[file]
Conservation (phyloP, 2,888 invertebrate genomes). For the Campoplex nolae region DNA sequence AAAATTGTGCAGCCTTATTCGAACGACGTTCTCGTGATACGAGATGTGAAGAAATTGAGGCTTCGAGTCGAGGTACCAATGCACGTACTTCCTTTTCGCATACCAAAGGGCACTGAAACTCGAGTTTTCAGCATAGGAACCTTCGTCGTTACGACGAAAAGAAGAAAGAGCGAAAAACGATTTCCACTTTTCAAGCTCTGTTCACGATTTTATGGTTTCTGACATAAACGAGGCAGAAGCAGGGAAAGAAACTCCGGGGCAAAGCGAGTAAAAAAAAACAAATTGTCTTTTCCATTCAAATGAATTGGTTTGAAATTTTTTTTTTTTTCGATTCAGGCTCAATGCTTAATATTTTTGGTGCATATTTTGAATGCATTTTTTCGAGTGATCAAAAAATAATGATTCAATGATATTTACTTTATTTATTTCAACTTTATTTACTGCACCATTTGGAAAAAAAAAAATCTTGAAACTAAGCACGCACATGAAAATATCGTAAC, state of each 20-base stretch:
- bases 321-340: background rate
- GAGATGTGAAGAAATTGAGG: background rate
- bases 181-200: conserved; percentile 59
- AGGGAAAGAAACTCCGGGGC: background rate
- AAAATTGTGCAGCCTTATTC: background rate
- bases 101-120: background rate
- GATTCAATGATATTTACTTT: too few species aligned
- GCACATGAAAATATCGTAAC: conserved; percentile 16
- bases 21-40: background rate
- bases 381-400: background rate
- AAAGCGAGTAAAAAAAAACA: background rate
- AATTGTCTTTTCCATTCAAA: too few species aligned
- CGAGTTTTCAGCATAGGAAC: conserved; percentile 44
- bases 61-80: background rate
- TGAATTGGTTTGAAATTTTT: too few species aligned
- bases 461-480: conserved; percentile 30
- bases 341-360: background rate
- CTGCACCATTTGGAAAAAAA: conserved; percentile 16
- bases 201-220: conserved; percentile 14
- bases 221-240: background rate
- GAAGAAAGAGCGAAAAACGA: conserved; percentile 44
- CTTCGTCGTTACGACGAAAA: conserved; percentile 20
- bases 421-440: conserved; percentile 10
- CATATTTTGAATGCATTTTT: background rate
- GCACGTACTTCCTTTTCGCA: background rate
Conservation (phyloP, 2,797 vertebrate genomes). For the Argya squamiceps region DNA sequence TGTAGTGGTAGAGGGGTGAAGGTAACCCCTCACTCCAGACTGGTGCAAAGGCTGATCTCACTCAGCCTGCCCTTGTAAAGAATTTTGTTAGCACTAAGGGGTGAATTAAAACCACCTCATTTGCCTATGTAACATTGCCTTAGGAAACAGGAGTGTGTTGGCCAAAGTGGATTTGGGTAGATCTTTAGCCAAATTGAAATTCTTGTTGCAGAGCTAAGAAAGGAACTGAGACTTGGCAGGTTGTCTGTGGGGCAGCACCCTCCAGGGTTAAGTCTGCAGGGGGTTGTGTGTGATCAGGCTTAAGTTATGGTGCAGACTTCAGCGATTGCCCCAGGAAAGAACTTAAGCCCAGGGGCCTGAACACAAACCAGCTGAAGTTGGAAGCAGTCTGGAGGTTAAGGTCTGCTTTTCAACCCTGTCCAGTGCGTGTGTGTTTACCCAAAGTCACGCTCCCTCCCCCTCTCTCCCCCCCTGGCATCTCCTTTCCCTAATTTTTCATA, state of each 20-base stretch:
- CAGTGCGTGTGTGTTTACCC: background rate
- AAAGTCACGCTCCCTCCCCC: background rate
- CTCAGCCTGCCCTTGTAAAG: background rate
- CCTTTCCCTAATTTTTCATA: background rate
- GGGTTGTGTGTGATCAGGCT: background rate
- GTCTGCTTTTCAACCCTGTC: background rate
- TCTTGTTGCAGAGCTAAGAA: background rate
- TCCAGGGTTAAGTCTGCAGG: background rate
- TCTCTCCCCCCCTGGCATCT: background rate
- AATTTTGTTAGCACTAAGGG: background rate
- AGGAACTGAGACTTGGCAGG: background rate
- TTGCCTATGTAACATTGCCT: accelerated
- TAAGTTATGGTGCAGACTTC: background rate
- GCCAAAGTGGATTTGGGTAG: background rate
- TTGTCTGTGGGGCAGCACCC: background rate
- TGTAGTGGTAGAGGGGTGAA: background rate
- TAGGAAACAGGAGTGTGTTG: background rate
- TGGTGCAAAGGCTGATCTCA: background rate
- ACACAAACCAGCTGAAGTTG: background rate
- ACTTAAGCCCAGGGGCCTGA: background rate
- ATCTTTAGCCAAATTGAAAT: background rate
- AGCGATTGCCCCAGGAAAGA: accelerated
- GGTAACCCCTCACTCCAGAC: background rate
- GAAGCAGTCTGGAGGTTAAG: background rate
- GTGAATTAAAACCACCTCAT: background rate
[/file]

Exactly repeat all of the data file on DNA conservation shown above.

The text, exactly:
Conservation (phyloP, 2,888 invertebrate genomes). For the Campoplex nolae region DNA sequence AAAATTGTGCAGCCTTATTCGAACGACGTTCTCGTGATACGAGATGTGAAGAAATTGAGGCTTCGAGTCGAGGTACCAATGCACGTACTTCCTTTTCGCATACCAAAGGGCACTGAAACTCGAGTTTTCAGCATAGGAACCTTCGTCGTTACGACGAAAAGAAGAAAGAGCGAAAAACGATTTCCACTTTTCAAGCTCTGTTCACGATTTTATGGTTTCTGACATAAACGAGGCAGAAGCAGGGAAAGAAACTCCGGGGCAAAGCGAGTAAAAAAAAACAAATTGTCTTTTCCATTCAAATGAATTGGTTTGAAATTTTTTTTTTTTTCGATTCAGGCTCAATGCTTAATATTTTTGGTGCATATTTTGAATGCATTTTTTCGAGTGATCAAAAAATAATGATTCAATGATATTTACTTTATTTATTTCAACTTTATTTACTGCACCATTTGGAAAAAAAAAAATCTTGAAACTAAGCACGCACATGAAAATATCGTAAC, state of each 20-base stretch:
- bases 321-340: background rate
- GAGATGTGAAGAAATTGAGG: background rate
- bases 181-200: conserved; percentile 59
- AGGGAAAGAAACTCCGGGGC: background rate
- AAAATTGTGCAGCCTTATTC: background rate
- bases 101-120: background rate
- GATTCAATGATATTTACTTT: too few species aligned
- GCACATGAAAATATCGTAAC: conserved; percentile 16
- bases 21-40: background rate
- bases 381-400: background rate
- AAAGCGAGTAAAAAAAAACA: background rate
- AATTGTCTTTTCCATTCAAA: too few species aligned
- CGAGTTTTCAGCATAGGAAC: conserved; percentile 44
- bases 61-80: background rate
- TGAATTGGTTTGAAATTTTT: too few species aligned
- bases 461-480: conserved; percentile 30
- bases 341-360: background rate
- CTGCACCATTTGGAAAAAAA: conserved; percentile 16
- bases 201-220: conserved; percentile 14
- bases 221-240: background rate
- GAAGAAAGAGCGAAAAACGA: conserved; percentile 44
- CTTCGTCGTTACGACGAAAA: conserved; percentile 20
- bases 421-440: conserved; percentile 10
- CATATTTTGAATGCATTTTT: background rate
- GCACGTACTTCCTTTTCGCA: background rate
Conservation (phyloP, 2,797 vertebrate genomes). For the Argya squamiceps region DNA sequence TGTAGTGGTAGAGGGGTGAAGGTAACCCCTCACTCCAGACTGGTGCAAAGGCTGATCTCACTCAGCCTGCCCTTGTAAAGAATTTTGTTAGCACTAAGGGGTGAATTAAAACCACCTCATTTGCCTATGTAACATTGCCTTAGGAAACAGGAGTGTGTTGGCCAAAGTGGATTTGGGTAGATCTTTAGCCAAATTGAAATTCTTGTTGCAGAGCTAAGAAAGGAACTGAGACTTGGCAGGTTGTCTGTGGGGCAGCACCCTCCAGGGTTAAGTCTGCAGGGGGTTGTGTGTGATCAGGCTTAAGTTATGGTGCAGACTTCAGCGATTGCCCCAGGAAAGAACTTAAGCCCAGGGGCCTGAACACAAACCAGCTGAAGTTGGAAGCAGTCTGGAGGTTAAGGTCTGCTTTTCAACCCTGTCCAGTGCGTGTGTGTTTACCCAAAGTCACGCTCCCTCCCCCTCTCTCCCCCCCTGGCATCTCCTTTCCCTAATTTTTCATA, state of each 20-base stretch:
- CAGTGCGTGTGTGTTTACCC: background rate
- AAAGTCACGCTCCCTCCCCC: background rate
- CTCAGCCTGCCCTTGTAAAG: background rate
- CCTTTCCCTAATTTTTCATA: background rate
- GGGTTGTGTGTGATCAGGCT: background rate
- GTCTGCTTTTCAACCCTGTC: background rate
- TCTTGTTGCAGAGCTAAGAA: background rate
- TCCAGGGTTAAGTCTGCAGG: background rate
- TCTCTCCCCCCCTGGCATCT: background rate
- AATTTTGTTAGCACTAAGGG: background rate
- AGGAACTGAGACTTGGCAGG: background rate
- TTGCCTATGTAACATTGCCT: accelerated
- TAAGTTATGGTGCAGACTTC: background rate
- GCCAAAGTGGATTTGGGTAG: background rate
- TTGTCTGTGGGGCAGCACCC: background rate
- TGTAGTGGTAGAGGGGTGAA: background rate
- TAGGAAACAGGAGTGTGTTG: background rate
- TGGTGCAAAGGCTGATCTCA: background rate
- ACACAAACCAGCTGAAGTTG: background rate
- ACTTAAGCCCAGGGGCCTGA: background rate
- ATCTTTAGCCAAATTGAAAT: background rate
- AGCGATTGCCCCAGGAAAGA: accelerated
- GGTAACCCCTCACTCCAGAC: background rate
- GAAGCAGTCTGGAGGTTAAG: background rate
- GTGAATTAAAACCACCTCAT: background rate